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Article on Automating Accountability posted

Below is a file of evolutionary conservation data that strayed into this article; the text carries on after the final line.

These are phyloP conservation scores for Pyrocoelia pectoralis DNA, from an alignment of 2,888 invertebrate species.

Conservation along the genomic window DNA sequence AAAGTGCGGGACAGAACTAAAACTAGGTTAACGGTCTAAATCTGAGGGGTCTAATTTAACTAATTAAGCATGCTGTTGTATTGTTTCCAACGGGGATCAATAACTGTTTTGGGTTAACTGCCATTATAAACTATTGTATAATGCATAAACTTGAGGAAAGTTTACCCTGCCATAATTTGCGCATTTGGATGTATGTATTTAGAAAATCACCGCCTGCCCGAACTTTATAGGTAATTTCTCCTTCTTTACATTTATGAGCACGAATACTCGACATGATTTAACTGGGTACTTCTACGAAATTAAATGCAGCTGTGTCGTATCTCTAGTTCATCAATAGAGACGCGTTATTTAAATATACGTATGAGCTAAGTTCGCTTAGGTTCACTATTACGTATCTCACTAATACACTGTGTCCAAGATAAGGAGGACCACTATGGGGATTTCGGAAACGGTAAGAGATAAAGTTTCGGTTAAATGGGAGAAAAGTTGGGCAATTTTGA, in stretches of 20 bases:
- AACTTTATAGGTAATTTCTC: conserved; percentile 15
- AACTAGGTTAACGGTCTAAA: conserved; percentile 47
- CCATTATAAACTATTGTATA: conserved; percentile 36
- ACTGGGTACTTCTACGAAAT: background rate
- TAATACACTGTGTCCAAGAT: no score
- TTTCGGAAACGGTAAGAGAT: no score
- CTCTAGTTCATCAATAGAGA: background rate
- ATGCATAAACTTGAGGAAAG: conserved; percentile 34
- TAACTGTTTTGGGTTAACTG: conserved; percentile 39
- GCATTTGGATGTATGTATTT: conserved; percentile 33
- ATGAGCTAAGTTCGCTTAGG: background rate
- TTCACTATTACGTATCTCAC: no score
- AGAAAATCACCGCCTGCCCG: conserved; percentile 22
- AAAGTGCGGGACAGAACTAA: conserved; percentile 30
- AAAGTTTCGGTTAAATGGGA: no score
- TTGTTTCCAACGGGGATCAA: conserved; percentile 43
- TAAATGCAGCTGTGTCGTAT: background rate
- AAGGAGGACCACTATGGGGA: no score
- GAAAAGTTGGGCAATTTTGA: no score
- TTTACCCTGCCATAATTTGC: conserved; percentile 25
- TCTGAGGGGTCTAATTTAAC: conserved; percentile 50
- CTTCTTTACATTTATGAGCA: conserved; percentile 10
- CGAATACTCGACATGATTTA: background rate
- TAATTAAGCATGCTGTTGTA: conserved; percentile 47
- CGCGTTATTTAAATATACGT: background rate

We first started looking at automating the analysis of privacy policies in 2018. This led to several important legal insights, summarized in our paper, published in the University of Toronto Law Review. Initially, like many others, we strove to automate the processing, understanding and analysis of privacy policies, for many of the same reasons: there are too many privacy policies to read and they can be difficult for many people to understand. However, as often happens, our empirical analysis on privacy policies for Android Applications actually yielded an unexpected insight — that many apps actually do not comply with their own privacy policy. Further analysis showed that this was actually due to lack of transparency of third-party libraries, whose privacy policies, ironically, many app developers apparently also had trouble understanding, or neglected to read. This led to our final insight — the need automated privacy policy analysis goes beyond just consumer protection, but as a mechanism for accountability in the digital world. As a result it may be needed by many other parties, not only app developers, but possibly regulators and large tech companies such as Facebook, Apple or Google, who wish to enforce compliance from their app developers to avoid repeats of events such as those involving Cambridge Analytica and Facebook.